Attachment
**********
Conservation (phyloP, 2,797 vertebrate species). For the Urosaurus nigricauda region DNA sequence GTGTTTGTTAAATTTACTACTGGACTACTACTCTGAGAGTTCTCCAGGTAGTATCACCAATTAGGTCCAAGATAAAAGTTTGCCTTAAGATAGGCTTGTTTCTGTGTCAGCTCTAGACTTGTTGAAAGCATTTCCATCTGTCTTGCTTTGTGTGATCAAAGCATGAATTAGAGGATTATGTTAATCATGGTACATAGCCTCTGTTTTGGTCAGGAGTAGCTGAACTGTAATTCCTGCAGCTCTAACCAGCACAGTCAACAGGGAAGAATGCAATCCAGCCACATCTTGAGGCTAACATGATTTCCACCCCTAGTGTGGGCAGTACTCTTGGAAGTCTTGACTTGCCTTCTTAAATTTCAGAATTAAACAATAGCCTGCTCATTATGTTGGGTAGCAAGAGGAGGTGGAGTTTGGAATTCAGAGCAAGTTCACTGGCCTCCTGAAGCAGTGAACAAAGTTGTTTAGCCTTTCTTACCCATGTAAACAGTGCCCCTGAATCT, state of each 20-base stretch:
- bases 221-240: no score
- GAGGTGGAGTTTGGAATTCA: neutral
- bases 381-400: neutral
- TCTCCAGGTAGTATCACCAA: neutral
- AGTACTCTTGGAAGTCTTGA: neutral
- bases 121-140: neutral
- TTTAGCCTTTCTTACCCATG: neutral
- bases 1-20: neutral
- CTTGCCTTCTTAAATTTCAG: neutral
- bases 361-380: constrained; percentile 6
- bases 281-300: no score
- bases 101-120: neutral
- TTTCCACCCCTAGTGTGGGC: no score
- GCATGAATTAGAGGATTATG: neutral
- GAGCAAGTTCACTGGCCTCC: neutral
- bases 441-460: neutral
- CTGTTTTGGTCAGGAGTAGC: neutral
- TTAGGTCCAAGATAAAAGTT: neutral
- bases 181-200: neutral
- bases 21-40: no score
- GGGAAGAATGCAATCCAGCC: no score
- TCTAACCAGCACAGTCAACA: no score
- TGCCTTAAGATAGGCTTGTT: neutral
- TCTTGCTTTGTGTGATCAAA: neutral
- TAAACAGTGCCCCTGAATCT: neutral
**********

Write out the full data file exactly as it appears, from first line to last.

Conservation (phyloP, 2,797 vertebrate species). For the Urosaurus nigricauda region DNA sequence GTGTTTGTTAAATTTACTACTGGACTACTACTCTGAGAGTTCTCCAGGTAGTATCACCAATTAGGTCCAAGATAAAAGTTTGCCTTAAGATAGGCTTGTTTCTGTGTCAGCTCTAGACTTGTTGAAAGCATTTCCATCTGTCTTGCTTTGTGTGATCAAAGCATGAATTAGAGGATTATGTTAATCATGGTACATAGCCTCTGTTTTGGTCAGGAGTAGCTGAACTGTAATTCCTGCAGCTCTAACCAGCACAGTCAACAGGGAAGAATGCAATCCAGCCACATCTTGAGGCTAACATGATTTCCACCCCTAGTGTGGGCAGTACTCTTGGAAGTCTTGACTTGCCTTCTTAAATTTCAGAATTAAACAATAGCCTGCTCATTATGTTGGGTAGCAAGAGGAGGTGGAGTTTGGAATTCAGAGCAAGTTCACTGGCCTCCTGAAGCAGTGAACAAAGTTGTTTAGCCTTTCTTACCCATGTAAACAGTGCCCCTGAATCT, state of each 20-base stretch:
- bases 221-240: no score
- GAGGTGGAGTTTGGAATTCA: neutral
- bases 381-400: neutral
- TCTCCAGGTAGTATCACCAA: neutral
- AGTACTCTTGGAAGTCTTGA: neutral
- bases 121-140: neutral
- TTTAGCCTTTCTTACCCATG: neutral
- bases 1-20: neutral
- CTTGCCTTCTTAAATTTCAG: neutral
- bases 361-380: constrained; percentile 6
- bases 281-300: no score
- bases 101-120: neutral
- TTTCCACCCCTAGTGTGGGC: no score
- GCATGAATTAGAGGATTATG: neutral
- GAGCAAGTTCACTGGCCTCC: neutral
- bases 441-460: neutral
- CTGTTTTGGTCAGGAGTAGC: neutral
- TTAGGTCCAAGATAAAAGTT: neutral
- bases 181-200: neutral
- bases 21-40: no score
- GGGAAGAATGCAATCCAGCC: no score
- TCTAACCAGCACAGTCAACA: no score
- TGCCTTAAGATAGGCTTGTT: neutral
- TCTTGCTTTGTGTGATCAAA: neutral
- TAAACAGTGCCCCTGAATCT: neutral